Warren Buffett once called them “financial weapons of mass destruction.” Now Pope Francis, of all people, is taking aim at derivatives.
In a sweeping critique of global finance released by the Vatican on Thursday, the Holy See singled out derivatives including credit-default swaps for particular scorn. “A ticking time bomb,” the Vatican called them. The unusual rebuke -- derivatives rarely reach the level of religious doctrine -- is in keeping with Francis’s skeptical view of unbridled global capitalism.
“The market of CDS, in the wake of the economic crisis of 2007, was imposing enough to represent almost the equivalent of the GDP of the entire world. The spread of such a kind of contract without proper limits has encouraged the growth of a finance of chance, and of gambling on the failure of others, which is unacceptable from the ethical point of view," the Vatican said in the document.
The critique echoes comments made by Buffett in 2003, when he criticizedthe “unchecked” expansion of the derivatives market. Francis has been a critic of Wall Street in the past. He has called for regulating speculative financial practices and reining in the “absolute power” of the financial system, which he said would bring more crises.
The Vatican said that in certain areas of the derivatives markets there’s an “ethical void which becomes more serious as these products are negotiated on the so-called markets with less regulation (over the counter) and are exposed more to the markets regulated by chance, if not by fraud, and thus take away vital life-lines and investments to the real economy.”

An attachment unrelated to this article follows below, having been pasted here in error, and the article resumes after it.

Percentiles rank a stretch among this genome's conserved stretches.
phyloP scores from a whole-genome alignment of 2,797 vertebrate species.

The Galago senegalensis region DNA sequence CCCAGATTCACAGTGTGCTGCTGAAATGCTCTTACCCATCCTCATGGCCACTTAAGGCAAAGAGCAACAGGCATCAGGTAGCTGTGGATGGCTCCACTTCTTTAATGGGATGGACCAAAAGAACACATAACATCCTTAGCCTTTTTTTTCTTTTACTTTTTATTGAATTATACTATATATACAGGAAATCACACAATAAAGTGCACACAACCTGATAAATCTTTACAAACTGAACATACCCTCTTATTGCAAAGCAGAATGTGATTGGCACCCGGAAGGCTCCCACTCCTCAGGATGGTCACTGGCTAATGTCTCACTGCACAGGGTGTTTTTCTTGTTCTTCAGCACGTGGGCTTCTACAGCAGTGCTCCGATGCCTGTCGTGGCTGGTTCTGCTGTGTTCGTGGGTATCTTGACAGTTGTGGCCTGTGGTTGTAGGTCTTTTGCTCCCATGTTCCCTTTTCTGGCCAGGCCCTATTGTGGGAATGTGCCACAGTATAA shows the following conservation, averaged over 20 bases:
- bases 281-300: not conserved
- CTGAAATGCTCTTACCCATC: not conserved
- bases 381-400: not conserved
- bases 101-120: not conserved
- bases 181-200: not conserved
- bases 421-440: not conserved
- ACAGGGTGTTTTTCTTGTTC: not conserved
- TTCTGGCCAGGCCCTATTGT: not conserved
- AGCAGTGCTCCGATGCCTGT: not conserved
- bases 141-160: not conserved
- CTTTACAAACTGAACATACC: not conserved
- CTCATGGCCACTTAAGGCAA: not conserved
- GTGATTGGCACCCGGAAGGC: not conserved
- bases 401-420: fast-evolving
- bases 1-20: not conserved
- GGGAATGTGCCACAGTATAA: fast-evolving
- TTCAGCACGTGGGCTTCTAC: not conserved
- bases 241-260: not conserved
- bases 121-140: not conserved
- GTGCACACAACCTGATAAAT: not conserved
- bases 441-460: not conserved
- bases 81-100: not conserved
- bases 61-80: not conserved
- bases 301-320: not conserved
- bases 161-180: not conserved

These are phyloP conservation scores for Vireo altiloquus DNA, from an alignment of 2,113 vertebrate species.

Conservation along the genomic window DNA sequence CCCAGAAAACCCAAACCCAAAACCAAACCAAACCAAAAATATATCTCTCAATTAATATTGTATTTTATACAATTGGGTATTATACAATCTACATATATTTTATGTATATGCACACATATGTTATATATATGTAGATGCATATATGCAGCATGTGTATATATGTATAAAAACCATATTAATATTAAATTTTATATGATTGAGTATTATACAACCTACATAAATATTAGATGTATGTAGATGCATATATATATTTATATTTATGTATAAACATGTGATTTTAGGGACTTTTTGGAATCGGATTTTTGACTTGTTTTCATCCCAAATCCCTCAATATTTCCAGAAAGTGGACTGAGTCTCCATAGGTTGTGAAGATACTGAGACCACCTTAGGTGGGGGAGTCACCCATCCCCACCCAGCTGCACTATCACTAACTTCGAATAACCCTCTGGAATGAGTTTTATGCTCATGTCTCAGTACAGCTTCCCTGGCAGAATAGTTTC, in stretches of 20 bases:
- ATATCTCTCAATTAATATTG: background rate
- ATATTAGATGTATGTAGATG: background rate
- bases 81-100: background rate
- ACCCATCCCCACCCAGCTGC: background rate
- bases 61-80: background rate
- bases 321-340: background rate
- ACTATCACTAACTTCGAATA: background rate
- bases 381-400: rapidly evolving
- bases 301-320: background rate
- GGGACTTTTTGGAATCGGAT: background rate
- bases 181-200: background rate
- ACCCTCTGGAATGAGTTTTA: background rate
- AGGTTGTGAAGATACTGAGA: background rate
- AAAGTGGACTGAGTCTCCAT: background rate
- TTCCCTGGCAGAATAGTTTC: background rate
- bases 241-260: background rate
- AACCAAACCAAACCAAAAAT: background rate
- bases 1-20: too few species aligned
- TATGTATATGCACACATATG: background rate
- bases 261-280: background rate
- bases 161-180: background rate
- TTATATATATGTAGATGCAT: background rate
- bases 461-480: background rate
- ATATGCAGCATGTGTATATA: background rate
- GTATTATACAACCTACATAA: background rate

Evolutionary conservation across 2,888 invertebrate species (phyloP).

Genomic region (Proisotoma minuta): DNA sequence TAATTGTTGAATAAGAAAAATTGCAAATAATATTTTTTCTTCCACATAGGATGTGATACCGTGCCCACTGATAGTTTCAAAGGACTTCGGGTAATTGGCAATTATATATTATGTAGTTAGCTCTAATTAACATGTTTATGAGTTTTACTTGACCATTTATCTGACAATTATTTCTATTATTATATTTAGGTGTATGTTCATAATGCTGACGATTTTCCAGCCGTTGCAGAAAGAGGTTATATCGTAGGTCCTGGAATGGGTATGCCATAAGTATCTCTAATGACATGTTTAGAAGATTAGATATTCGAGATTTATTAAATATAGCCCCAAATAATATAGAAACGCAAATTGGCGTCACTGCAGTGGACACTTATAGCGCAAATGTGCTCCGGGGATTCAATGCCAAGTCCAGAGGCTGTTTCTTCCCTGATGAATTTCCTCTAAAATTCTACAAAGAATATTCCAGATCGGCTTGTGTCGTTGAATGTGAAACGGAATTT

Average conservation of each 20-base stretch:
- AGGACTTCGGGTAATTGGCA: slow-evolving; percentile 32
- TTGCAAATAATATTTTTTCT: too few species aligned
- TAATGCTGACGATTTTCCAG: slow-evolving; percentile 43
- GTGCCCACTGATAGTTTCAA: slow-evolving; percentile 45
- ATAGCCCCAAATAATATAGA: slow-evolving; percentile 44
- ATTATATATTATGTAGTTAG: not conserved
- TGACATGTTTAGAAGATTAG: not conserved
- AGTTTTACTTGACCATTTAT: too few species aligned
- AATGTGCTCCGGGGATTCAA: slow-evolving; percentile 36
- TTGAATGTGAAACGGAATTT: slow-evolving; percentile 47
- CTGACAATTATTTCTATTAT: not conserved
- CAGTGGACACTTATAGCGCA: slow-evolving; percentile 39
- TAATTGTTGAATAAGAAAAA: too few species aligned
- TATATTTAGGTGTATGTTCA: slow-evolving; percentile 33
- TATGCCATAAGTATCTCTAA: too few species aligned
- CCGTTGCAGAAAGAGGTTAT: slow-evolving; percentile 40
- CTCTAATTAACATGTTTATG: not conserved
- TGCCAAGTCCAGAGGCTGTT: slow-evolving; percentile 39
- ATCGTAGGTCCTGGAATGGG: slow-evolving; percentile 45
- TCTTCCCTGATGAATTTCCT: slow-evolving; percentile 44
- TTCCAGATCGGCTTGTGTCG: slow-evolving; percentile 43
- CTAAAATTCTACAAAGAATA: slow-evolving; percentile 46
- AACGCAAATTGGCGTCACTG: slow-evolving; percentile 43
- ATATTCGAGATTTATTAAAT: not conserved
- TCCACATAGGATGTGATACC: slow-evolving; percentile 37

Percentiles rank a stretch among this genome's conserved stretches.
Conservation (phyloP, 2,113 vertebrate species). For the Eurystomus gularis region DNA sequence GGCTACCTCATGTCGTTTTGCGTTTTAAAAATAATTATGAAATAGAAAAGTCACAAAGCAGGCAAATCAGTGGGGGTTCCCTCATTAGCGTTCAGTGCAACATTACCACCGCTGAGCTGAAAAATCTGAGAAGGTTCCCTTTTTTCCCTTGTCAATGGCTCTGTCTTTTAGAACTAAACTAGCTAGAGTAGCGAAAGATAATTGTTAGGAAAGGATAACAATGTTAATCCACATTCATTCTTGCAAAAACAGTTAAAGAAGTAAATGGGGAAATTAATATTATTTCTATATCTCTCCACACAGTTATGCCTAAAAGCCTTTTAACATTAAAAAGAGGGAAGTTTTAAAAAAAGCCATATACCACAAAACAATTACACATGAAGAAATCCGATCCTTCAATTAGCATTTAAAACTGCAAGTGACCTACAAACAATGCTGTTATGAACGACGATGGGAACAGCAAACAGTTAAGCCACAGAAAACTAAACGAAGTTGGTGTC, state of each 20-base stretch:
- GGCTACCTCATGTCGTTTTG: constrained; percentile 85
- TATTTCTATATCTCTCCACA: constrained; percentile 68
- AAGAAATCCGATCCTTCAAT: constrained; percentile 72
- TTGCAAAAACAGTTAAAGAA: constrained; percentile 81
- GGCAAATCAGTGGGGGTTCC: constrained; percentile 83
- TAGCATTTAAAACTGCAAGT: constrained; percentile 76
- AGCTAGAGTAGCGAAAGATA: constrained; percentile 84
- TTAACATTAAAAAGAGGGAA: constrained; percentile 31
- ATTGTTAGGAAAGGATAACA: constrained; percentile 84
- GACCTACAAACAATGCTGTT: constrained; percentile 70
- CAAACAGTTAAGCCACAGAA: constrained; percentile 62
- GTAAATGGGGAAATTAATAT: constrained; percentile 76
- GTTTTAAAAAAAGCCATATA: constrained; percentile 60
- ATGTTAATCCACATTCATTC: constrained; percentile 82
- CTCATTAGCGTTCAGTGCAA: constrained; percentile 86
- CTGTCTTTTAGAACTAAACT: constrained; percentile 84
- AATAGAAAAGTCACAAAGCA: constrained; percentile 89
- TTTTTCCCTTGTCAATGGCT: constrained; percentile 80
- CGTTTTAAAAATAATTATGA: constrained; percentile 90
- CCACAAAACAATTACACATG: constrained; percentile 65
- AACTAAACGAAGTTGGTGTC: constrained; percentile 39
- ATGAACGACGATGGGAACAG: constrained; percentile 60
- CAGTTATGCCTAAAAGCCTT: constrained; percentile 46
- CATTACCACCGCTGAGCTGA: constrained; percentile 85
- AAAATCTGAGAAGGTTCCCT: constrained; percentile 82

A similar assessment can be “applied for those uses of credit default swap (CDS: they are particular insurance contracts for the risk of bankruptcy) that permit gambling at the risk of the bankruptcy of a third party, even to those who haven’t taken any such risk of credit earlier, and really to repeat such operations on the same event, which is absolutely not consented to by the normal pact or insurance," according to the document.
Income inequality is a priority concern for Francis, who has made humility a distinguishing feature of his papacy. He refused to live in the opulent Apostolic Palace, choosing a guest house for Church officials near St. Peter’s Basilica instead. He uses an old Ford Focus to get around the Vatican and Rome.
**With assistance by John Follain